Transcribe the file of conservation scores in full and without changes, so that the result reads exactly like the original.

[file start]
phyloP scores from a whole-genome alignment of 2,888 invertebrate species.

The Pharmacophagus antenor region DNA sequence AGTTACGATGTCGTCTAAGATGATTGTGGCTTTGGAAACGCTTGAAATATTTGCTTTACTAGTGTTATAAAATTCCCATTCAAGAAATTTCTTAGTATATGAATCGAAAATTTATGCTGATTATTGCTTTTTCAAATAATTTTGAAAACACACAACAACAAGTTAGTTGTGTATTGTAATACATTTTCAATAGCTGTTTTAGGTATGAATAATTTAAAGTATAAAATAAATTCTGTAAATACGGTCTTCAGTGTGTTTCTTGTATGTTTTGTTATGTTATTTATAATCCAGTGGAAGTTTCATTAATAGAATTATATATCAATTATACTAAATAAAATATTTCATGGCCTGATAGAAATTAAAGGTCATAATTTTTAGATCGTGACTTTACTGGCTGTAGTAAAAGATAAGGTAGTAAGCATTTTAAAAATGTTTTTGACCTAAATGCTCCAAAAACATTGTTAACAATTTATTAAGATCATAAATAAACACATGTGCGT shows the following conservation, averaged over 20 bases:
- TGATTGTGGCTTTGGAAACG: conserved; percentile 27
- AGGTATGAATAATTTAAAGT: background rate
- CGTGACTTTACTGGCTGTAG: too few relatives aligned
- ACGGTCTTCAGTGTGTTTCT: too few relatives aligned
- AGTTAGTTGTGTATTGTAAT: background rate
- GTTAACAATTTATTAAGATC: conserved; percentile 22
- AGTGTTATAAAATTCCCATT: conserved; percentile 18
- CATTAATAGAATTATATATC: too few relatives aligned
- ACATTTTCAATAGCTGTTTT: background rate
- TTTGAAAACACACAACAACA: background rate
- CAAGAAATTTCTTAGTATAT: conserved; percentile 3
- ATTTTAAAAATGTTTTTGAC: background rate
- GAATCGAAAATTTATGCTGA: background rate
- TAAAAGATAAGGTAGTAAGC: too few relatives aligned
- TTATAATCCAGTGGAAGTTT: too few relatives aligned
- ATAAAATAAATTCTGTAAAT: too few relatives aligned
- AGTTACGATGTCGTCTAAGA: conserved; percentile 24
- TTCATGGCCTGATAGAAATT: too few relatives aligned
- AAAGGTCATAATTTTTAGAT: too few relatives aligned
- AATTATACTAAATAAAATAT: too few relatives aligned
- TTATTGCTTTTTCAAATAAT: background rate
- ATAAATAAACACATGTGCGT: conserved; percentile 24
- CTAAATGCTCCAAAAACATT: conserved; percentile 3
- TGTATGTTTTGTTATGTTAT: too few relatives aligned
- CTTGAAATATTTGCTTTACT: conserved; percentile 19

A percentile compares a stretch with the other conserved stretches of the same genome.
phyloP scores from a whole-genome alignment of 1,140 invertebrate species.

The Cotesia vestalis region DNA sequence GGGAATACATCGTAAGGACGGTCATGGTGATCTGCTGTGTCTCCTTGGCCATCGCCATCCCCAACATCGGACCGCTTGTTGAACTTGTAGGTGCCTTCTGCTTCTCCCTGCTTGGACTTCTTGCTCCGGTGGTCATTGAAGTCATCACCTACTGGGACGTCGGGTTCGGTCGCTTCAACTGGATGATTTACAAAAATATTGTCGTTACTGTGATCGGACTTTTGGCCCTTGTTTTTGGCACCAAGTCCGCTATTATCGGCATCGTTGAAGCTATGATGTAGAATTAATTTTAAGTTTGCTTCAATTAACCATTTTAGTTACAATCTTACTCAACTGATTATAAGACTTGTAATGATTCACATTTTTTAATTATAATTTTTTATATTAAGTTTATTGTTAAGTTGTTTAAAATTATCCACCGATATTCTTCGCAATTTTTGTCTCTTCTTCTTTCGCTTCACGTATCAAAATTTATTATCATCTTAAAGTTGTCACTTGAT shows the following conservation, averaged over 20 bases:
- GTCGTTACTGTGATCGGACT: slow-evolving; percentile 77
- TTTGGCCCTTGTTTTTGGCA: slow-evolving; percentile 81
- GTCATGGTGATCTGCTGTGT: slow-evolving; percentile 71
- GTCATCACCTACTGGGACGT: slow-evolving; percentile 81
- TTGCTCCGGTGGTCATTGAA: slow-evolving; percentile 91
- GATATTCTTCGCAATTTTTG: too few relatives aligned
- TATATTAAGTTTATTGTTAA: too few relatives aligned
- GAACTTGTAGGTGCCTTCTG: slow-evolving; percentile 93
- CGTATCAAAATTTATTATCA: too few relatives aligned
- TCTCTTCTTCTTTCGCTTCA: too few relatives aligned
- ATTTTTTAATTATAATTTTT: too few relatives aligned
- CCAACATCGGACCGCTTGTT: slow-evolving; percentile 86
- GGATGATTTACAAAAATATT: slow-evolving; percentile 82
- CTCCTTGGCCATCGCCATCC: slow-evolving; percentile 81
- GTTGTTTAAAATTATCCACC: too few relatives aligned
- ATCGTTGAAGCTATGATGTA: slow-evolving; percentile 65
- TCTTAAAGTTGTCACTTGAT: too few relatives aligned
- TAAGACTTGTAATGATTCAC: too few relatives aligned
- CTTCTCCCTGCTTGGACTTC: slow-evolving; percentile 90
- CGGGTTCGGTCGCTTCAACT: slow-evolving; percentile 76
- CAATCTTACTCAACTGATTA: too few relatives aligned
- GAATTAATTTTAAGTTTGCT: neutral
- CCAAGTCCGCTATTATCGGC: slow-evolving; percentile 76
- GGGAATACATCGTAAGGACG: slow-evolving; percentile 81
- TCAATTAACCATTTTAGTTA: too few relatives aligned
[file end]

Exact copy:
phyloP scores from a whole-genome alignment of 2,888 invertebrate species.

The Pharmacophagus antenor region DNA sequence AGTTACGATGTCGTCTAAGATGATTGTGGCTTTGGAAACGCTTGAAATATTTGCTTTACTAGTGTTATAAAATTCCCATTCAAGAAATTTCTTAGTATATGAATCGAAAATTTATGCTGATTATTGCTTTTTCAAATAATTTTGAAAACACACAACAACAAGTTAGTTGTGTATTGTAATACATTTTCAATAGCTGTTTTAGGTATGAATAATTTAAAGTATAAAATAAATTCTGTAAATACGGTCTTCAGTGTGTTTCTTGTATGTTTTGTTATGTTATTTATAATCCAGTGGAAGTTTCATTAATAGAATTATATATCAATTATACTAAATAAAATATTTCATGGCCTGATAGAAATTAAAGGTCATAATTTTTAGATCGTGACTTTACTGGCTGTAGTAAAAGATAAGGTAGTAAGCATTTTAAAAATGTTTTTGACCTAAATGCTCCAAAAACATTGTTAACAATTTATTAAGATCATAAATAAACACATGTGCGT shows the following conservation, averaged over 20 bases:
- TGATTGTGGCTTTGGAAACG: conserved; percentile 27
- AGGTATGAATAATTTAAAGT: background rate
- CGTGACTTTACTGGCTGTAG: too few relatives aligned
- ACGGTCTTCAGTGTGTTTCT: too few relatives aligned
- AGTTAGTTGTGTATTGTAAT: background rate
- GTTAACAATTTATTAAGATC: conserved; percentile 22
- AGTGTTATAAAATTCCCATT: conserved; percentile 18
- CATTAATAGAATTATATATC: too few relatives aligned
- ACATTTTCAATAGCTGTTTT: background rate
- TTTGAAAACACACAACAACA: background rate
- CAAGAAATTTCTTAGTATAT: conserved; percentile 3
- ATTTTAAAAATGTTTTTGAC: background rate
- GAATCGAAAATTTATGCTGA: background rate
- TAAAAGATAAGGTAGTAAGC: too few relatives aligned
- TTATAATCCAGTGGAAGTTT: too few relatives aligned
- ATAAAATAAATTCTGTAAAT: too few relatives aligned
- AGTTACGATGTCGTCTAAGA: conserved; percentile 24
- TTCATGGCCTGATAGAAATT: too few relatives aligned
- AAAGGTCATAATTTTTAGAT: too few relatives aligned
- AATTATACTAAATAAAATAT: too few relatives aligned
- TTATTGCTTTTTCAAATAAT: background rate
- ATAAATAAACACATGTGCGT: conserved; percentile 24
- CTAAATGCTCCAAAAACATT: conserved; percentile 3
- TGTATGTTTTGTTATGTTAT: too few relatives aligned
- CTTGAAATATTTGCTTTACT: conserved; percentile 19

A percentile compares a stretch with the other conserved stretches of the same genome.
phyloP scores from a whole-genome alignment of 1,140 invertebrate species.

The Cotesia vestalis region DNA sequence GGGAATACATCGTAAGGACGGTCATGGTGATCTGCTGTGTCTCCTTGGCCATCGCCATCCCCAACATCGGACCGCTTGTTGAACTTGTAGGTGCCTTCTGCTTCTCCCTGCTTGGACTTCTTGCTCCGGTGGTCATTGAAGTCATCACCTACTGGGACGTCGGGTTCGGTCGCTTCAACTGGATGATTTACAAAAATATTGTCGTTACTGTGATCGGACTTTTGGCCCTTGTTTTTGGCACCAAGTCCGCTATTATCGGCATCGTTGAAGCTATGATGTAGAATTAATTTTAAGTTTGCTTCAATTAACCATTTTAGTTACAATCTTACTCAACTGATTATAAGACTTGTAATGATTCACATTTTTTAATTATAATTTTTTATATTAAGTTTATTGTTAAGTTGTTTAAAATTATCCACCGATATTCTTCGCAATTTTTGTCTCTTCTTCTTTCGCTTCACGTATCAAAATTTATTATCATCTTAAAGTTGTCACTTGAT shows the following conservation, averaged over 20 bases:
- GTCGTTACTGTGATCGGACT: slow-evolving; percentile 77
- TTTGGCCCTTGTTTTTGGCA: slow-evolving; percentile 81
- GTCATGGTGATCTGCTGTGT: slow-evolving; percentile 71
- GTCATCACCTACTGGGACGT: slow-evolving; percentile 81
- TTGCTCCGGTGGTCATTGAA: slow-evolving; percentile 91
- GATATTCTTCGCAATTTTTG: too few relatives aligned
- TATATTAAGTTTATTGTTAA: too few relatives aligned
- GAACTTGTAGGTGCCTTCTG: slow-evolving; percentile 93
- CGTATCAAAATTTATTATCA: too few relatives aligned
- TCTCTTCTTCTTTCGCTTCA: too few relatives aligned
- ATTTTTTAATTATAATTTTT: too few relatives aligned
- CCAACATCGGACCGCTTGTT: slow-evolving; percentile 86
- GGATGATTTACAAAAATATT: slow-evolving; percentile 82
- CTCCTTGGCCATCGCCATCC: slow-evolving; percentile 81
- GTTGTTTAAAATTATCCACC: too few relatives aligned
- ATCGTTGAAGCTATGATGTA: slow-evolving; percentile 65
- TCTTAAAGTTGTCACTTGAT: too few relatives aligned
- TAAGACTTGTAATGATTCAC: too few relatives aligned
- CTTCTCCCTGCTTGGACTTC: slow-evolving; percentile 90
- CGGGTTCGGTCGCTTCAACT: slow-evolving; percentile 76
- CAATCTTACTCAACTGATTA: too few relatives aligned
- GAATTAATTTTAAGTTTGCT: neutral
- CCAAGTCCGCTATTATCGGC: slow-evolving; percentile 76
- GGGAATACATCGTAAGGACG: slow-evolving; percentile 81
- TCAATTAACCATTTTAGTTA: too few relatives aligned